Data for the enantiomeric excesses obtained using the methods of this invention are summarized in Table 1. While the results described here relate primarily to the resolution of glycidyl butyrate, the methods of this invention may be applied to any racemic carboxylic acid ester of a chiral epoxy alcohol as described by Ladner, et. al. in U.S. Pat. No. 4,732,853, (1988).
TABLE 1______________________________________Ex-am- Con-ple version Purity E.E.No. Description Product (%) (%) (%)______________________________________1 Supernatant (R)-g.b. 65 93.4 98.2(1:1 Celite:lipase)1 Solid Celite (R)-g.b. 65 87.5 94.8(1:1 Celite:lipase)2 Supernatant (R)-g.b. 65 -- 97.7(0.5:1 Celite:lipase)2 Solid Celite (R)-g.b. 63 -- 97.1(0.5:1 Celite:lipase)2 Supernatant (R)-g.b. 65 86.6 95.9(2:1 Celite:lipase)3 Supernatant (R)-g.b. 65 91.6 97.4(3:1 XAD-8:lipase)3 Solid Resin (R)-g.b. 60.5 85.4 94.7(3:1 XAD-8:lipase)4 Supernatant (R)-g.b. 65 91.6 97.4(3:1 XAD-8:lipase)4 Solid Resin (R)-g.b. 60.5 85.4 94.7(3:1 XAD-8:lipase)4 Supernatant (R)-g.b. 65 -- 96.2(5:1 XAD-8:lipase)4 Supernatant (R)-g.b. 62 -- 93.4(10:1 XAD-8:lipase)4 Solid Resin (R)-g.b. 61 92 96.2(10:1 XAD-8:lipase)4 Solid resin (S)-glycidol 25 -- 72.1(3:1 XAD-8:lipase)5 Supernatant (R)-g.b. 65 93.4 98.2(1:1 Celite:lipase)6 Supernatant (R)-glycidol 20 97.5 78.5(1:1 Celite:lipase)7 Supernatant (R)-g.b. 20 87.3 38.9(1:1 Celite:lipase)7 Supernatant (S)-glycidol 20 97.5 78.5(1:1 Celite:lipase)7 Supernatant (R)-g.b. 40 92.2 74.8(1:1 Celite:lipase)7 Supernatant (R)-g.b. 50 -- 94.4(1:1 Celite:lipase)7 Supernatant (R)-g.b. 65 -- 98.0(1:1 Celite:lipase)7 Supernatant (R)-g.b. 70 -- 97.8(1:1 Celite:lipase)8 Solid Celite (R)-g.b. 65 87.5 94.8(1:1 Celite:lipase)9 Supernatant (R)-g.b. 65 91.6 97.4(3:1 XAD-8:lipase)10 Solid (R)-g.b. 60.5 85.4 94.7______________________________________
The invention will now be described in more detail in the following examples are given by way of illustration and are not intended to limit the invention except as set forth in the claims.
For the purposes of these experiments activity units are defined as umol acid produced/min from glycidyl butyrate at ambient temperature (20°-23° C.).
In this example porcine pancreatic lipase was fractionated via exposure to Celite® 521 diatomaceous earth.
Porcine pancreatic lipase (20.0 g; 30 kU; Sigma type II) was dissolved in 150 mL of water in a 500 mL flask. Celite® 521 diatomaceous earth (20.0 g) was added to the aqueous mixture, followed by an additional 50 mL of water, and the entire mixture was stirred at room temperature for 1 hour. After this time the stirring was stopped and the solid was allowed to settle for 1 hour at room temperature. The supernatant was decanted from the mixture and the supernatant filtrate and residual solids (the diatomaceous earth with absorbed enzyme) were stored separately at 4° C. for future use. Both the supernatant filtrate and the residual Celite® were assayed with racemic glycidyl butyrate as substrate with the following results Supernatant: 42.3 U/mL, 8.5 kU total, 28% recovery from crude sample; Celite® adsorbent: 55.1 U/g, 3.3 kU total, 11% of crude sample. Data for the use of these fractions in the resolution of glycidyl butyrate are presented in Table 1.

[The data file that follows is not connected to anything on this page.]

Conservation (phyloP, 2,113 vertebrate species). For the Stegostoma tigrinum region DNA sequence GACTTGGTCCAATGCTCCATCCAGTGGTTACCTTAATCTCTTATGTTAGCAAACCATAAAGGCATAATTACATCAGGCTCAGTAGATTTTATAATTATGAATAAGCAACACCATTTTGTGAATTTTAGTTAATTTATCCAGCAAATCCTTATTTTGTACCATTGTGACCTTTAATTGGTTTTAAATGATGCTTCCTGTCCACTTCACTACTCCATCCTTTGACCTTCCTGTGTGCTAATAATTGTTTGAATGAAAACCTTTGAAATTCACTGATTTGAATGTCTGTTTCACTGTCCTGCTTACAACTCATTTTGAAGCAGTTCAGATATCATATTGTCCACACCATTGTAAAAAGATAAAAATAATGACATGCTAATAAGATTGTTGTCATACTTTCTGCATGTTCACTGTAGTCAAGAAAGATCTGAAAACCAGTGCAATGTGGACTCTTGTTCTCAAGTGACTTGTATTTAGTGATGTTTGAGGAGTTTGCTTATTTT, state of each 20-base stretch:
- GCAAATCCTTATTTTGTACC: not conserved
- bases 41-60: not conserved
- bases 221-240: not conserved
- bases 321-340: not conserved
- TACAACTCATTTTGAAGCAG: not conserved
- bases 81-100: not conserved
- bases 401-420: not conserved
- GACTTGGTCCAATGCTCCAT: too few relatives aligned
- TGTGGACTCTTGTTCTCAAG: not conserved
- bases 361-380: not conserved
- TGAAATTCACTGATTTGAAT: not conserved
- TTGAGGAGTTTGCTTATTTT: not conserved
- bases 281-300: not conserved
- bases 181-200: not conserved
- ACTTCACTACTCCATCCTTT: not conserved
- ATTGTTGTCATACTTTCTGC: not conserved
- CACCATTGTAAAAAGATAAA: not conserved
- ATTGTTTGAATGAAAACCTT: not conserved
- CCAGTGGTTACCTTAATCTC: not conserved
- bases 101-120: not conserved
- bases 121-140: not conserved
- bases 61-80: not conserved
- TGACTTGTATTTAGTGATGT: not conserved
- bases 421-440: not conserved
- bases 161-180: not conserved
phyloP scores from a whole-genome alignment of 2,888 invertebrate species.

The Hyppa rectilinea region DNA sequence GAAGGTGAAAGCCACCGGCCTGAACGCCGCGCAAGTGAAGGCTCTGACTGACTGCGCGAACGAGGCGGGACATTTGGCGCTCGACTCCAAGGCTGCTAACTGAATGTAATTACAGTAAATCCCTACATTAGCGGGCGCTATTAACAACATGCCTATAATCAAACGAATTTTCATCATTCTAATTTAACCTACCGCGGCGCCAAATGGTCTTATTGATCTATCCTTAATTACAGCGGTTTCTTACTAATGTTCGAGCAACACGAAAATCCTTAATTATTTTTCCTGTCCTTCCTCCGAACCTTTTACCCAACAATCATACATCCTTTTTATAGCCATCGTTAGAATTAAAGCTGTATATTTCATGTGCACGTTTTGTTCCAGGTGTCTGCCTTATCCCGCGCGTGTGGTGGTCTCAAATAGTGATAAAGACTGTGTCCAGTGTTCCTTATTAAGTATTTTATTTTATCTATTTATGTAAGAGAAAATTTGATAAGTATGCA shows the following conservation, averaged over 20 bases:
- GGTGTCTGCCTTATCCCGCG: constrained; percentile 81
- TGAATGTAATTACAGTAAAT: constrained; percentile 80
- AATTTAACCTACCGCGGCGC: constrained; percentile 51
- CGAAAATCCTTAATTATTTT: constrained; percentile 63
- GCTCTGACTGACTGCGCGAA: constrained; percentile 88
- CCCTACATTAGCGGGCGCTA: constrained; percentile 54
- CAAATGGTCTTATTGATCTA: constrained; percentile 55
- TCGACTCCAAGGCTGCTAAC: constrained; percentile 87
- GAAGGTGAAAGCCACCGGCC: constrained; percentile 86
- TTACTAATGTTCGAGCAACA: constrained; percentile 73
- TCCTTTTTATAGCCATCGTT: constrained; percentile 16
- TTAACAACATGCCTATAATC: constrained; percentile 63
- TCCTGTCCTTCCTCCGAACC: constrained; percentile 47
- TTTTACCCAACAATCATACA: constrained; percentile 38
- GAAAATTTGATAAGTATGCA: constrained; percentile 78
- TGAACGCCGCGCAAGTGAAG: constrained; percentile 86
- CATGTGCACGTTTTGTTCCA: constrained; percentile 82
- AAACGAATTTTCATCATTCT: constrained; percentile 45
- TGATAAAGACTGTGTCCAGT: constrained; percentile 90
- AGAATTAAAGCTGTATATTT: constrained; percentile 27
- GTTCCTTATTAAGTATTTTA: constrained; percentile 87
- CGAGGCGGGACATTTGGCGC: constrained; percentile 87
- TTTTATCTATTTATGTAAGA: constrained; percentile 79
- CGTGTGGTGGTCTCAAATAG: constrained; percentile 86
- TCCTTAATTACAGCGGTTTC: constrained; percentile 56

In this example various ratios of Celite® 521 diatomaceous earth to porcine pancreatic lipase were used in the fractionation process.
Porcine pancreatic lipase (2.0 g; 3 kU; Sigma type II) was dissolved in 15 mL of water in a 50 mL flask. Celite® 521 diatomaceous earth (1.0 and 4.0 g corresponding to 0.5X and 2X the weight amount of lipase) were added, and the fractionation procedure was completed as in Example 1. The following activity numbers were obtained. 0.5X Supernatant: 110 U/mL, 2.2 kU total, 73% of original crude sample; 0.5X Celite diatomaceous earth adsorbent: 223 U/g, 405 U total, 14% of crude sample. 2X Supernatant: 62 U/mL, 1.2 kU total, 42% of original crude sample; 2X Celite diatomaceous earth adsorbent: 288 U/g, 1.7 kU total, 56% of original crude sample. Data for the use of these fractions in the resolution of glycidyl butyrate are presented in Table 1.
In this example porcine pancreatic lipase was fractionated via exposure to hydrophobic polymeric resin beads, i.e. Amberlite® XAD-8.
Porcine pancreatic lipase (50 g, 75 kU, Sigma type II) was dissolved in 340 mL of aqueous sodium phosphate (0.1 N, pH 8.0) in a 1000 mL flask. Amberlite® XAD-8 resin beads (150 g) were added and the mixture was stirred at room temperature for 3 hours. After this time the beads were separated either by filtration of the mixture through a Buchner funnel or by decanting the solution. The supernatant was either used directly in the resolution of glycidyl butyrate or stored at 4° C. for later use. The beads were washed with an additional 3 portions of phosphate buffer (500 mL each) and either used in the resolution or stored at 4° C. for late use. The supernatant filtrate and the bead resin were each assayed for activity with racemic glycidyl butyrate with the following results. Supernatant: 129 U/mL, 44 kU total, 58.5% of original crude enzyme activity; Resin: 35 U/g, 5.3 kU total, 7% of original crude enzyme activity Data for the use of these fractions in the resolution of racemic glycidyl butyrate are presented in Table 1.
In this example various ratios of Amberlite® XAD-8 resin to porcine pancreatic lipase were used in fractionation process.
Porcine pancreatic lipase (0.6 g, 900 U, Sigma type II) was dissolved in 4 mL of aqueous sodium phosphate (0.1 N, pH 8.0) in a 10 mL flask. Various quantities of Amberlite® XAD-8 resin (0.6, 2 and 3 g, corresponding to 1X, 3.3X, 5X and 10X the weight amount of lipase) were added and the fractionation procedure was completed as described in Example 3. The following activity numbers were obtained. 1X w/w Resin: 67 U/g, 40 U total, 4.4% yield; 3.3X w/w Supernatant (see Example 3); 3.3X Resin: 33 U/g, 66 U total, 7.2% yield; 5X w/w Supernatant: 35 U/mL, 243 U, 27% recovery; 5X Resin: 30 U/g, 91 U total 10% yield; 10X w/w Supernatant: 18 U/mL, 110 U, 12.2% recovery; 10X w/w Resin: 15 U/g, 90 U total, 10% yield. Data for the use of these fractions in the resolution of racemic glycidyl butyrate are presented in Table 1.